Anne Fulenwider was the best person for the job when she re-joined Marie Claire as Editor in Chief in 2012. When she left as Executive Editor a couple of years prior it was for a good reason – she took the EIC job at Brides and gave the magazine a whole new direction. The same can be said for Marie Claire – the industry’s most well-rounded women’s fashion and lifestyle magazine. Fulenwider’s experience is vast and has depth – and the magazine’s content benefits from her constant curiosity, passion for culture, and willingness to share compelling stories.
Have you always enjoyed fashion? What is your earliest fashion memory?
I love fashion but I didn’t grow up in the industry. Really my first job in fashion was being Editor in Chief of Marie Claire. My first fashion memory is probably of going through my parents’ wedding album—they were married in Manhattan in 1970–and falling in love with the empire waist dresses, floral Pucci prints, pouffy hair, and pale lipstick.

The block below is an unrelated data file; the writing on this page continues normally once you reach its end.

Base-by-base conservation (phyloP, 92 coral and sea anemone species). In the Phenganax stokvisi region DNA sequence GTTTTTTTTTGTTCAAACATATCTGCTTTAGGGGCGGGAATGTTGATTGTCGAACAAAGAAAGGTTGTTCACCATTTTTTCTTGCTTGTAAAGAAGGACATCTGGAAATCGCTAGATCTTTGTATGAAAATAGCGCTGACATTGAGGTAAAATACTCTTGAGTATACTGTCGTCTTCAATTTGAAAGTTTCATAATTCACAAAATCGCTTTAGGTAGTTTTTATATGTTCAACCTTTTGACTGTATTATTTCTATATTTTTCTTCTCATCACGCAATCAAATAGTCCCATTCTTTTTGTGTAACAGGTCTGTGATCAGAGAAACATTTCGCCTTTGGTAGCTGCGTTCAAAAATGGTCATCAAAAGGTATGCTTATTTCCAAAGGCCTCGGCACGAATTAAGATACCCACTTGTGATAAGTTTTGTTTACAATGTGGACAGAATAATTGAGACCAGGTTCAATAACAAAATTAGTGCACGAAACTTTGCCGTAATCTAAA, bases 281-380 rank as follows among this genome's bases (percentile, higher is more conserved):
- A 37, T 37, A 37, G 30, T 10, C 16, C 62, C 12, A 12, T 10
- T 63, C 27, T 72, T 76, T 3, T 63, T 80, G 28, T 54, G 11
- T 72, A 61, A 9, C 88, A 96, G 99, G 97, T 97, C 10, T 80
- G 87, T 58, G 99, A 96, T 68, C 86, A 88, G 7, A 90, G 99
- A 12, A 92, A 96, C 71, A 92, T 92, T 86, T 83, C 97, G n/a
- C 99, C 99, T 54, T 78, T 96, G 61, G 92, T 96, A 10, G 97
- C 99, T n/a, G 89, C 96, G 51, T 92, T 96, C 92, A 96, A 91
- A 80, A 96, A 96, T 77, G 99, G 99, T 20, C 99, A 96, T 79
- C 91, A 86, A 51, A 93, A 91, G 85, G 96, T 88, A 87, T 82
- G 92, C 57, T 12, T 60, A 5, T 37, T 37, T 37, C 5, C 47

Was Editor in Chief of an industry-leading, women’s fashion, beauty, and lifestyle magazine on your career radar while studying at Harvard?
Yes, absolutely. I had been editor of my high school newspaper, and I always wanted to be editor of something. I spent my adolescent years pouring over fashion magazines, tearing out pages to tack on my wall. When I interviewed at The Paris Review they asked “What do you want to be doing in ten years?” and I answered without waiting a beat “I want to be editor of a really cool magazine.” I think they were taken aback because many of the people who worked there, who remain my dear friends, wanted to be novelists and poets. I love the written word but the immediacy, collaboration, and pace of a magazine have always appealed to me.
As an English Literature major, entertainment and fashion was an obvious departure – what made you make the transition from The Paris Review to Vanity Fair?
I don’t agree that entertainment and fashion were an obvious departure from my studies. As an English Literature major, as well as a rabid consumer of all forms of culture, I have a deep love of stories. The Paris Review, Vanity Fair, and Marie Claire are all places where I have been able to indulge that passion. I wrote my college thesis about female non-verbal communication in the works of the Bronte sisters. The various non-verbal ways women get their message across is something I think about in my job every day.